Business Mirror, Manila
Global crisis puts Jpepa to test
Opinion/ By The Entrepreneur / Manny Villar
15 February 2009
The Japan-Philippines Economic Partnership Agreement (Jpepa) would be put to a test under the current global financial turmoil and recession.
The controversial agreement, which was lengthily and sometimes bitterly debated in the Senate, brought out even noneconomic and nontrade issues like environment protection and health hazards.
In the end, the Senate ratified the pact, despite some reservations, to give the Jpepa a chance to deliver on its promises of bigger Japanese investments in the Philippines, more Philippine exports to Japan, and the opening of the Japanese job market to Filipino professionals.
On the other side of the equation, we must also see if the fears of the environmentalists-that the Jpepa would make the Philippines a dumping ground for hazardous and toxic waste from Japan-are well-founded or not.
And, of course, it is too early to be looking at the benefits from the agreement because we approved the Jpepa only recently. It would be unfair to demand results within such a short period.
On the other hand, we want to find out if there are at least some signs, whether seeds are being planted, plans are being made, or we are getting interest from the Japanese on the things that were promised in the pact.
The Philippine government has initiated moves that should speed up the flow of capital from Japan. Specifically, our economic managers went on a road show last month to encourage Japanese investors to participate in Philippine infrastructure projects under the Economic Resiliency Plan, which is designed to help our economy survive the global crisis.
Infrastructure is a good choice for investments. It is capital-intensive, which Japanese investors could provide, and generates a lot of jobs, which many of our people need at a time when the global recession is taking its toll on our economy.
If it is as good as promised, the Jpepa should also help counter the decline in our exports. In 2007, Philippine exports grew by only 2.9 percent; this year, our exports are projected to contract by 3 percent. Under the best-case scenario, export growth is expected to be flat for 2009.
Already, we are seeing the adverse impact of declining exports. Thousands of workers in the electronics industry, which account for two-thirds of our exports, have been laid off with the shutdown of electronics plants and retrenchments in other companies.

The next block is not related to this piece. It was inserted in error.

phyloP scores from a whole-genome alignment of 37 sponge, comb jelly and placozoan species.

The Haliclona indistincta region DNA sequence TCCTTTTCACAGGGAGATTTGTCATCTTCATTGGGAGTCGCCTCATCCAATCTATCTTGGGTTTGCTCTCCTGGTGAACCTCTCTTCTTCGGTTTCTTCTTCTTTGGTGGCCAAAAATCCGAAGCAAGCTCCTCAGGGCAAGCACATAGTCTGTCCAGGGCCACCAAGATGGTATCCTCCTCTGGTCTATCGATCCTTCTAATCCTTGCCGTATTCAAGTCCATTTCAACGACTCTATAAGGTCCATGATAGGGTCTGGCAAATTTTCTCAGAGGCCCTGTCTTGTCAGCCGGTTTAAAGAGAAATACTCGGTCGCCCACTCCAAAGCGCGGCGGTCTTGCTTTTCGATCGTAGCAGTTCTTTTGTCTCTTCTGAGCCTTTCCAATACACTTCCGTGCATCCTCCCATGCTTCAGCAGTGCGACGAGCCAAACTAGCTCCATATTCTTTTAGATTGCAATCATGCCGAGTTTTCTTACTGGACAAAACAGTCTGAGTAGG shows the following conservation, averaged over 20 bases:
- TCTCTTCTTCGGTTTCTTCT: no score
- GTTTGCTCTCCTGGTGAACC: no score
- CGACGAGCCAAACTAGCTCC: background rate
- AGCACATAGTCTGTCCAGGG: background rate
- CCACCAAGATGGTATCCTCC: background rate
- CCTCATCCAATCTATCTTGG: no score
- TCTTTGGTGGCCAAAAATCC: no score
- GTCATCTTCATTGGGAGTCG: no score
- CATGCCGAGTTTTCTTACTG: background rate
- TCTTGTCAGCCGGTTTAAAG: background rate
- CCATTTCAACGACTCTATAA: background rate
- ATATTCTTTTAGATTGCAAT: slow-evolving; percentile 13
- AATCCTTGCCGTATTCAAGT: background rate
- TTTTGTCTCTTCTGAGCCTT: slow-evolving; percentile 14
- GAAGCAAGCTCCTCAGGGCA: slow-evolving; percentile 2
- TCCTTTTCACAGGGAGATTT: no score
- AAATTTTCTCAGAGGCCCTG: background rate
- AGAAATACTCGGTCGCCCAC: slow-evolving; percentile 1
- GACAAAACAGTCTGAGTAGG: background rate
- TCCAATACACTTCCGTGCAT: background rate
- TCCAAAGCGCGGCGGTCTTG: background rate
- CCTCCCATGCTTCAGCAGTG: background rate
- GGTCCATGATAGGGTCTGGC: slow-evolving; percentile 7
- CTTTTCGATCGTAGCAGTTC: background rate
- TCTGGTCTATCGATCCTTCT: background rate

The Semiconductors and Electronic Industries in the Philippines Inc. estimates an 8-percent to 10-percent drop in sales this year. This means a decline in export receipts from about $30 billion last year to about $27 billion this year.
The electronics industry is the big player in the export sector in terms of value of goods, but the bulk of workers in export-oriented industries are employed by small and medium enterprises (SMEs), many of which have begun to stop operations even before the electronics manufacturers.
These SMEs include producers of giftware and décor, exports of which are projected to drop by 20 percent; and textile, apparel, footwear and travel goods, which are expected to drop by 25 percent.
Of course, there are some bright spots. Business leaders in the export sector believe that exports of processed food, agricultural and marine produce will continue to grow.
This is where the Jpepa can come in. It provides for the better access to the Japanese market for food products from the Philippines. Japan may be in recession, but its people are not expected to cut on food purchases.
I hope the expectations of local food producers of a 10-percent growth in exports this year will be achieved through the Jpepa.
I think the training program set for February 24, hosted by the Japan International Cooperation Agency, is indeed timely and relevant. The program will help exporters become quite familiar with the Japanese market so they can take advantage of the preferential access to the Japanese market under the Jpepa.
The event will feature a videoconferencing seminar entitled “Approach to Japanese Food Market-Japanese Business Habits and Consumer Facility.”
This may be one of the signs we are looking for, but we will need to see concrete signs, such as actual increases in shipments of Philippine-made products to Japan, and actual investments coming from Japan.
Of course, as I said earlier, it’s too early to look for the actual benefits from the Jpepa. But we can monitor the developments, such as the feedback from the road show in Japan. It will also be a learning process for us, and will help us when we negotiate similar or other agreements with other countries.
Monitoring will let us know whether the promises given us by foreign governments were promises to be broken.
Let’s not forget-the Jpepa may have somehow divided a lot of our people and policymakers during the Senate and public debates, but now it would be very interesting to find out if it will divide us in the future.